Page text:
Is Corruption a Good Thing? Lessons From Indonesia
Presentation at the Center for Conflict, Negotiation and Recovery,
Central European University
Friday, February 14, 2014, 10:00 a.m.
Gellner room, Nador street 9
Is Corruption a Good Thing?
Lessons From Indonesia
"Good governance" is the buzzword of the day: everyone just takes for granted that less corruption would translate into more economic growth as well as a healthier body politic. That in turn reduces the likelihood of conflict, according to the conventional wisdom.
Elizabeth Pisani challenges those assumptions, using examples from Indonesia. In some cases, she argues, patronage and the economically inefficient distribution of public money serve as the glue that keeps an otherwise fractious country together. She proposes that more nuanced and less ideological view of "corruption" is needed if countries are to fight graft without undermining peaceful co-existence.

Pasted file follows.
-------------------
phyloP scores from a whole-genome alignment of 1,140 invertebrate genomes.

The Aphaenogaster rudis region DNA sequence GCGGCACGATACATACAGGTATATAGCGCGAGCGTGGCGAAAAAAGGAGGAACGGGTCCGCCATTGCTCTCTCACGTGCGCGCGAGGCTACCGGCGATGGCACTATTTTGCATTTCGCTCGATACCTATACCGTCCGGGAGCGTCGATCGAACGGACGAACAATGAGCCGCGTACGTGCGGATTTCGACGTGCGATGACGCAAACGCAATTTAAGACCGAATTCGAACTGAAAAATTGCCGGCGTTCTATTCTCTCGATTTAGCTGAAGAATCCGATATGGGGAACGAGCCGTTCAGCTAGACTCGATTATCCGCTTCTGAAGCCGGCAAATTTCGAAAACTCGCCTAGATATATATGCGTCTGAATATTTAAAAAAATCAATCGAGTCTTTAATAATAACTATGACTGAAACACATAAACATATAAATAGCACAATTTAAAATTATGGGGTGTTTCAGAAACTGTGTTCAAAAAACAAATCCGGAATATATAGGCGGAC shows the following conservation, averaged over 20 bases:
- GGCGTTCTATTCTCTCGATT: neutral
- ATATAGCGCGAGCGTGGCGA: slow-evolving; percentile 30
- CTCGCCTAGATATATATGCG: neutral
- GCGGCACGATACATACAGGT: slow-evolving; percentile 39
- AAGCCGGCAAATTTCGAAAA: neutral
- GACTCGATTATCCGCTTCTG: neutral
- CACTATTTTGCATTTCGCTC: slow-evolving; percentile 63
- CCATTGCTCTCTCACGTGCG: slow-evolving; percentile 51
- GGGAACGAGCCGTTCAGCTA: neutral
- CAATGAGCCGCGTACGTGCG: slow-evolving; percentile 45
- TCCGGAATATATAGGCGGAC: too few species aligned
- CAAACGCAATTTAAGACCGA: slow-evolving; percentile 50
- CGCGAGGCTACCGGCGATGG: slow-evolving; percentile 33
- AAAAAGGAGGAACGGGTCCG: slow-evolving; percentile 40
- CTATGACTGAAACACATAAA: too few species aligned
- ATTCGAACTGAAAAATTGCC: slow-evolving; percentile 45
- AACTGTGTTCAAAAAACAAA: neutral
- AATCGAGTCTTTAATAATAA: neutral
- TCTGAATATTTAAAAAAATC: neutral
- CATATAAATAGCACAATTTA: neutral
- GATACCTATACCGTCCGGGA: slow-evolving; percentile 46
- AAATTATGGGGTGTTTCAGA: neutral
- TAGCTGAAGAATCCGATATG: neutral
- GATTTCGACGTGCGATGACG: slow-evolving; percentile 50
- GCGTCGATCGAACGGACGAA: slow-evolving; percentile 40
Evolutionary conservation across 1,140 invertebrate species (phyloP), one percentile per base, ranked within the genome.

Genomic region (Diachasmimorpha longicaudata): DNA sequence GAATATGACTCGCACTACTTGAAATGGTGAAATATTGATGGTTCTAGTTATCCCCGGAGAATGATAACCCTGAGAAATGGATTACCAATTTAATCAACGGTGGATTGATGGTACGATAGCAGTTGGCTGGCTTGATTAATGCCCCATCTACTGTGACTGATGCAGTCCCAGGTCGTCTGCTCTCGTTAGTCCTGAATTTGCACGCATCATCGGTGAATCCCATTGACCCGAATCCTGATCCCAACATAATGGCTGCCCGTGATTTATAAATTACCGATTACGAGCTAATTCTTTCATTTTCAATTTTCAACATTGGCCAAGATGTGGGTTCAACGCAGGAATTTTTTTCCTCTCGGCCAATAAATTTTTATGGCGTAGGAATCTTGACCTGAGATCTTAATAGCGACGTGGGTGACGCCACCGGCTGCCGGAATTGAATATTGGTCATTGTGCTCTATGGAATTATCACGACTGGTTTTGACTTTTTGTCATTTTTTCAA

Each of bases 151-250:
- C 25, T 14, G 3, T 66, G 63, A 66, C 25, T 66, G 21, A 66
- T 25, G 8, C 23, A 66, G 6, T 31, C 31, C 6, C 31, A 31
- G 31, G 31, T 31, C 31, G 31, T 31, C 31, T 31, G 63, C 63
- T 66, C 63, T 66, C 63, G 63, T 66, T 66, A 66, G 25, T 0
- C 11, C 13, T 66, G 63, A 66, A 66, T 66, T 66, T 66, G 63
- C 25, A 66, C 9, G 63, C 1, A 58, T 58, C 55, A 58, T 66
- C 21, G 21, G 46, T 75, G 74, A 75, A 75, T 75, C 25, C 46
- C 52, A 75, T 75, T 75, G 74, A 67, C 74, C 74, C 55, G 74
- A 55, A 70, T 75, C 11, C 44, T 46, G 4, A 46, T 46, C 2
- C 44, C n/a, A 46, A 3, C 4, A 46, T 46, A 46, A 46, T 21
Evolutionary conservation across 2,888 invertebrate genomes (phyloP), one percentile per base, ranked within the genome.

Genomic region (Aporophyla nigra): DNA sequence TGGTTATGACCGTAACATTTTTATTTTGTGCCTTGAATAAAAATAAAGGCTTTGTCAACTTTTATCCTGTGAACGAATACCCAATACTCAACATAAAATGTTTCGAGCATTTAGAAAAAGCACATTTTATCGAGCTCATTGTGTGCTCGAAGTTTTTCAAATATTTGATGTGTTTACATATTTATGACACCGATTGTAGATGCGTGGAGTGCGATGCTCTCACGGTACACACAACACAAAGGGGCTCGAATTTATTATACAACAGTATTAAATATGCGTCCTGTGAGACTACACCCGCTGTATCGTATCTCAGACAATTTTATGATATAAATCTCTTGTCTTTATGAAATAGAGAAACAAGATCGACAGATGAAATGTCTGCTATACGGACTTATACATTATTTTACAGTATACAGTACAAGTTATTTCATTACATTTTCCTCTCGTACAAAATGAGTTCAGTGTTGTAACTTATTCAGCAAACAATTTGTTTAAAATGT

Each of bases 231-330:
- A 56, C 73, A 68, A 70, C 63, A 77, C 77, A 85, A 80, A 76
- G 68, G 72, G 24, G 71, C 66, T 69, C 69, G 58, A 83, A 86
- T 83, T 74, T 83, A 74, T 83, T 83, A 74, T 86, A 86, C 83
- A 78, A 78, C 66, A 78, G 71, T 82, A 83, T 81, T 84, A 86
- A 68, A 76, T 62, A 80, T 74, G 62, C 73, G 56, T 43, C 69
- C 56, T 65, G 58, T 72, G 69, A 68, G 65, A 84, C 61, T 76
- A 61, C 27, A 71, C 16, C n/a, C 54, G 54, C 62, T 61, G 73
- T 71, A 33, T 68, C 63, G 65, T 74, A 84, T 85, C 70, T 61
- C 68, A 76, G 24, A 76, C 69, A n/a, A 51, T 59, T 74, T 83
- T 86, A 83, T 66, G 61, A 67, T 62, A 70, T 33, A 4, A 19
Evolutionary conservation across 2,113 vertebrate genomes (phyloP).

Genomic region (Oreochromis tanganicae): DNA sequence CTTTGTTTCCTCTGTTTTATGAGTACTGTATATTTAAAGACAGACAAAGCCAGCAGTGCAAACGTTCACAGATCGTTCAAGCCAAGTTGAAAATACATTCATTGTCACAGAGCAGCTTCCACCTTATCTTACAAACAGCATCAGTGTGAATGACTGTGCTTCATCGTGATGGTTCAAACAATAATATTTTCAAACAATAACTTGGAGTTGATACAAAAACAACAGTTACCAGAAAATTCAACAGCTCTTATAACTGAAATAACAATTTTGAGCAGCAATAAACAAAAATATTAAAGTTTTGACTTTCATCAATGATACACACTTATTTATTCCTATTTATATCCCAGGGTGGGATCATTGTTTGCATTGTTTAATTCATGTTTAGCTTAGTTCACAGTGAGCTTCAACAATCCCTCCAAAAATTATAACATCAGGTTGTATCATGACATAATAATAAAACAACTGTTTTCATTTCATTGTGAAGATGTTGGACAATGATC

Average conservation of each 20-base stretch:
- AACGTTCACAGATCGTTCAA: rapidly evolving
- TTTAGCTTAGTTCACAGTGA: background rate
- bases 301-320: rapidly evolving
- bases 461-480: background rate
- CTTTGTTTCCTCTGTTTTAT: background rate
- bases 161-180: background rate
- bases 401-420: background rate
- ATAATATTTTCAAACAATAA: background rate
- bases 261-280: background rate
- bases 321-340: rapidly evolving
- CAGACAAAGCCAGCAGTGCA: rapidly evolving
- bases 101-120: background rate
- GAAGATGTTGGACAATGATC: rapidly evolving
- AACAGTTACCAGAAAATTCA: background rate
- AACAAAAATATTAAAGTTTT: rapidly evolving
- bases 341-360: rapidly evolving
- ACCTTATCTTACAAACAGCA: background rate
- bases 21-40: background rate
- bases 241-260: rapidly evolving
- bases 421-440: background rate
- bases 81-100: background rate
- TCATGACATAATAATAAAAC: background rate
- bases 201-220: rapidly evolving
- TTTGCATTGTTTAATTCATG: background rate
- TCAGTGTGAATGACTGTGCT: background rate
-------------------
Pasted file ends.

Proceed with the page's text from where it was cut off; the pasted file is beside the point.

Elizabeth Pisani is an incurable analyst. She started her working life reporting on politics and the economy in several Asian country for Reuters and The Economist. Then she turned to epidemiology, researching HIV and risk behaviour in Asia and Africa. Her first book The Wisdom of Whores: Bureaucrats, Brothels and the Business of AIDS argued that the HIV epidemic reached unnecessarily large proportions because financial, political and institutional interests had bulldozed the facts and common sense.
Pisani is currently working on a book about Indonesia, a complex country that has fascinated and maddened her since she first lived there over two decades ago. She spent 2012 travelling through some of the most forgotten parts of the archipelago, covering 23,000 kilometres by boat, bus and motorbike. She discovered an Indonesia very different from the one imagined by politicians living in the bubble of Jakarta. It is a nation whose many challenges will certainly not be solved by foreign-funded workshops on good governance. More at http://indonesiaetc.com.
Pisani holds an MA in Classical Chinese from Oxford, an MSc in Medical Demography from the London School of Hygiene and Tropical Medicine, and a PhD in Infectious Disease Epidemiology, also from LSHTM.